US cooperation with Peru, Colombia still in limbo

By Ken Guggenheim Associated Press Writer
Tuesday September 11, 2001

LIMA, Peru — Secretary of State Colin Powell said Monday he has “the expectation and hope” that the United States will resume drug surveillance cooperation with Peru and Colombia. 

The cooperation has been suspended since April 20, when a plane carrying American missionaries was misidentified as a possible drug flight and shot down by the Peruvian air force. A woman and her infant daughter died. 

Powell said no decision has been made on resuming the cooperation. U.S. officials will soon begin reviewing two investigations into the downing to see if cooperation can resume without putting innocent lives at risk. 

“We will make a judgment as to whether or not we now have in place satisfactory procedures that will allow us to move forward in a safe way, in a way that accomplishes the mission of interdicting this kind of traffic and a way that does not ever again allow the set of circumstances to arise which cost the lives of two innocent people,” he said. 

Powell spoke to reporters on his plane shortly before arriving in Peru to attend an Organization of American States foreign ministers meeting. The ministers are to approve a charter setting democratic standards for the OAS’ 34 member nations. 

Powell will also visit Colombia on Tuesday and Wednesday, in a show of support to Colombian President Andres Pastrana in his fight against leftist guerrillas, right-wing paramilitaries, drug traffickers and a struggling economy. 

On Monday, the Bush administration designated a Colombian paramilitary group, the United Self-Defense Forces, as a foreign terrorist group. Financial support for the group is illegal under the designation and American financial institutions are required to block its assets. 

Both Colombian and Peruvian officials are expected to urge Powell to resume drug surveillance cooperation. The cooperation, along with Peru’s policy of shooting down suspected drug flights, is credited with that country’s sharp reduction in production of coca, the raw material for cocaine.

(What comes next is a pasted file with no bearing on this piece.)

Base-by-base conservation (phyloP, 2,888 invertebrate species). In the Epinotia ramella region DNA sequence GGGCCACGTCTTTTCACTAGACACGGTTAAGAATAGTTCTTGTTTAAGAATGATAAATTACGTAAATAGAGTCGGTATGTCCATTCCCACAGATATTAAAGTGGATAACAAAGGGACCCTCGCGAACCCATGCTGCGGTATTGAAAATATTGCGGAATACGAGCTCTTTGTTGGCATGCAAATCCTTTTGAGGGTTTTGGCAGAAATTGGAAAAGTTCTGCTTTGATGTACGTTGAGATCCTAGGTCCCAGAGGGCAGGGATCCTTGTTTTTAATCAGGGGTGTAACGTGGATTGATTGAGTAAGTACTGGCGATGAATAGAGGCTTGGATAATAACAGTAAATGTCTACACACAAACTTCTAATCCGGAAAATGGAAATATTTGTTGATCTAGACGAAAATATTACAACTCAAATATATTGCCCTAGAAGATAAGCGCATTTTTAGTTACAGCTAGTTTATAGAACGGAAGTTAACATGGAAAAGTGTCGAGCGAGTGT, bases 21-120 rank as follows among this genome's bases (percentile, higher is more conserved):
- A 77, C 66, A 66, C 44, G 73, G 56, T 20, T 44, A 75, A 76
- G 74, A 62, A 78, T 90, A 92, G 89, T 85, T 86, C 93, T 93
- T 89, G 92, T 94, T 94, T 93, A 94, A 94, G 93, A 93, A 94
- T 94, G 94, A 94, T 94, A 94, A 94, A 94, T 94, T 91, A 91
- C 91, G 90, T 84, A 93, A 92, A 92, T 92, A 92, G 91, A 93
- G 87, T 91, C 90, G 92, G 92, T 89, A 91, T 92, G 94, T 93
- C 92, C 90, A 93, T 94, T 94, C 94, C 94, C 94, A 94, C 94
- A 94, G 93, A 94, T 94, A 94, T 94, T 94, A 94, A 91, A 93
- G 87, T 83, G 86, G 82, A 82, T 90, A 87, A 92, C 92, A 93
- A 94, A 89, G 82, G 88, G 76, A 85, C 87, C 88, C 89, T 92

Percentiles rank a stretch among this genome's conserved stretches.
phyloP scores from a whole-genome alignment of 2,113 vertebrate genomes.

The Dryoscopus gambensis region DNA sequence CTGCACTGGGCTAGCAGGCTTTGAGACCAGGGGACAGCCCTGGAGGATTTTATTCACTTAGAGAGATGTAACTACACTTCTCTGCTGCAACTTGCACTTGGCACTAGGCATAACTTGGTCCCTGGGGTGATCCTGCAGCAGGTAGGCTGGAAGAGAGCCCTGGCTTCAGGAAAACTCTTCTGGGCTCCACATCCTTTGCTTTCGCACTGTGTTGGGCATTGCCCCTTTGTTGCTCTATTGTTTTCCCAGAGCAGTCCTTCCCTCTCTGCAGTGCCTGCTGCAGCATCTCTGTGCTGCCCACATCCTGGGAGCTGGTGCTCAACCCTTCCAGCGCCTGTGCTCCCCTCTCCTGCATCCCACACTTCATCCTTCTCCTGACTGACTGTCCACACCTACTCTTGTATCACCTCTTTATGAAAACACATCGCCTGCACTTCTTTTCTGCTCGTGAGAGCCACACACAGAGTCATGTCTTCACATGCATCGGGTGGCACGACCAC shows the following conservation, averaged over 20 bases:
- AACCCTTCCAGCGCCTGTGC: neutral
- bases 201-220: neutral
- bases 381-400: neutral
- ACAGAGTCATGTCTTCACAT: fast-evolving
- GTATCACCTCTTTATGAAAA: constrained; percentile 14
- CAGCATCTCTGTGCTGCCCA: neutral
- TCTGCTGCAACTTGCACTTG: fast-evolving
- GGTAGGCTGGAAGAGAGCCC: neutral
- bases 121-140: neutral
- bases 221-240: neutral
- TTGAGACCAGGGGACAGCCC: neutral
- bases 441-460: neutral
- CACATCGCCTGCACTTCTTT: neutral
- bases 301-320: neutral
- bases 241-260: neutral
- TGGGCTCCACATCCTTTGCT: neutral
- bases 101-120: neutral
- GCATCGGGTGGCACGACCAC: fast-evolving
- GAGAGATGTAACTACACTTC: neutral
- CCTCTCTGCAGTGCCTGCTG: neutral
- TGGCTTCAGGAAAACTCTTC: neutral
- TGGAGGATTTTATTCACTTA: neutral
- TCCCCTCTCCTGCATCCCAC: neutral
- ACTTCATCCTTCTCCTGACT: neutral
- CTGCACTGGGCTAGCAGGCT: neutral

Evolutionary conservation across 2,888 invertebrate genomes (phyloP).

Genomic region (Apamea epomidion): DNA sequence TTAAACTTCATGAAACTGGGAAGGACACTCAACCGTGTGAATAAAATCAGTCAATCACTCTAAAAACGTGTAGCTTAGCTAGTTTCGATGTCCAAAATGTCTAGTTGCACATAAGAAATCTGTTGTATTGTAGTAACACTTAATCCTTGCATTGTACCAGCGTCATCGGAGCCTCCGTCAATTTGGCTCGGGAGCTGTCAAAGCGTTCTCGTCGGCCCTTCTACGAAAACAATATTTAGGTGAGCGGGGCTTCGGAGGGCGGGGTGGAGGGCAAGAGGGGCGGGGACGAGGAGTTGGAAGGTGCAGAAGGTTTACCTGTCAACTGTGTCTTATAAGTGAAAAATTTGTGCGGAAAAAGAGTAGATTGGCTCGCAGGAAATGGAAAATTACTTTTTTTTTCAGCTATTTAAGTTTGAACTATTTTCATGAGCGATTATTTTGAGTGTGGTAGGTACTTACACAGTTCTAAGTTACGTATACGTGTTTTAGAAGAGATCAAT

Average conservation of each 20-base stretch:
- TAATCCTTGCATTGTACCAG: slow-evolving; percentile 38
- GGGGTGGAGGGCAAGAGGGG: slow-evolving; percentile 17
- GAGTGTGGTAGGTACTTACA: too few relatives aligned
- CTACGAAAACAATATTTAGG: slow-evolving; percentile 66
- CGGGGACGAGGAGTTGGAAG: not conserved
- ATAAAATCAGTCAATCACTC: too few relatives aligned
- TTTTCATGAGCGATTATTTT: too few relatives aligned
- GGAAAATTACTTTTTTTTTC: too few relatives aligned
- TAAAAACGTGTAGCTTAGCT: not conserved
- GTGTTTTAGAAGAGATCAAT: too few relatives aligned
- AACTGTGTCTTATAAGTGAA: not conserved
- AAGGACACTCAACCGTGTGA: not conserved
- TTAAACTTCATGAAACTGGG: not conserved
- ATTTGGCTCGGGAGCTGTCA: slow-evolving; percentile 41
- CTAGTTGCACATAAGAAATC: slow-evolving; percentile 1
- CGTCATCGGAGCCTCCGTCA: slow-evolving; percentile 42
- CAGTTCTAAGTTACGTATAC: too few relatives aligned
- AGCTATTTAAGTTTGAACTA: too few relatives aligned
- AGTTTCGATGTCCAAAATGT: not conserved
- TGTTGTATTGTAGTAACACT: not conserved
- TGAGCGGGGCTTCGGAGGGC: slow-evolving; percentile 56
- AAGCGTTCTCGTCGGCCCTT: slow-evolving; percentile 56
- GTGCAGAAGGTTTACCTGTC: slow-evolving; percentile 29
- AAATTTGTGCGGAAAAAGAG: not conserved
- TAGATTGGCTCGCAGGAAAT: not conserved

Peru has said that drug flights have increased since the shootdowns were halted, but U.S. officials say they have no evidence of that. 

A joint U.S.-Peruvian report found that miscommunications and a failure to follow proper procedures led to the accident. 

Another report, by a former U.S. ambassador to Colombia, Morris Busby, explored whether the cooperation should be resumed and under what circumstances. It has not been released. 

Powell said officials will review those reports before deciding whether to resume cooperation. 

“I can just express the expectation and the hope that we will be able to restart,” he said. 

At the OAS meeting, Powell and the other foreign ministers are expected to approve a charter requiring that OAS members maintain democratic policies or face possible suspension from the organization. 

“We’re essentially putting down membership rules,” Powell said. “If you want to be a democratic nation in this hemisphere, how the other democratic nations expect you to behave and what the standards are with respect to elections and representative government.” 

Powell will also meet with President Alejandro Toledo to show U.S. support for Peru’s democratic transition. Toledo’s election followed the 10-year presidency of Alberto Fujimori, forced from office by a corruption scandal after winning a third term in widely criticized elections. 

In traveling to Colombia, Powell said he wants to show the Colombian people “that the United States is standing with them in this troubled time that they have where their democracy is at risk, their economic viability is at risk because of narcotrafficking.” 

He will review U.S.-Colombian counternarcotics efforts under a $1.3 billion aid plan approved last year and discuss the Bush administration’s proposal for $882 million in follow-up aid. On Thursday, he meets with U.S. lawmakers to discuss the proposal. 

Colombia is the world’s largest producer of cocaine. Leftist guerrillas partly finance their 37-year insurgency by protecting drug traffickers. Colombia’s poverty is seen as contributing to both the insurgency and the trafficking. 

Much of the U.S. aid has been for Colombian military anti-drug battalions. Some Democrats oppose it because of the military’s link to human rights violations, questions of the safety of aerial drug eradication and fears the United States will be drawn deeper into the Colombian conflict. 

Paramilitaries are blamed for most of the rights abuses. In putting them on the terrorist list, “I hope this will leave no doubt that the United States considers terrorism to be unacceptable, regardless of the political or ideological purpose,” Powell said in a statement. 

Some Republicans say the United States should directly help Colombia fight the guerrillas instead of limiting military support to anti-drug units. Powell said the administration has no plans to change its policy.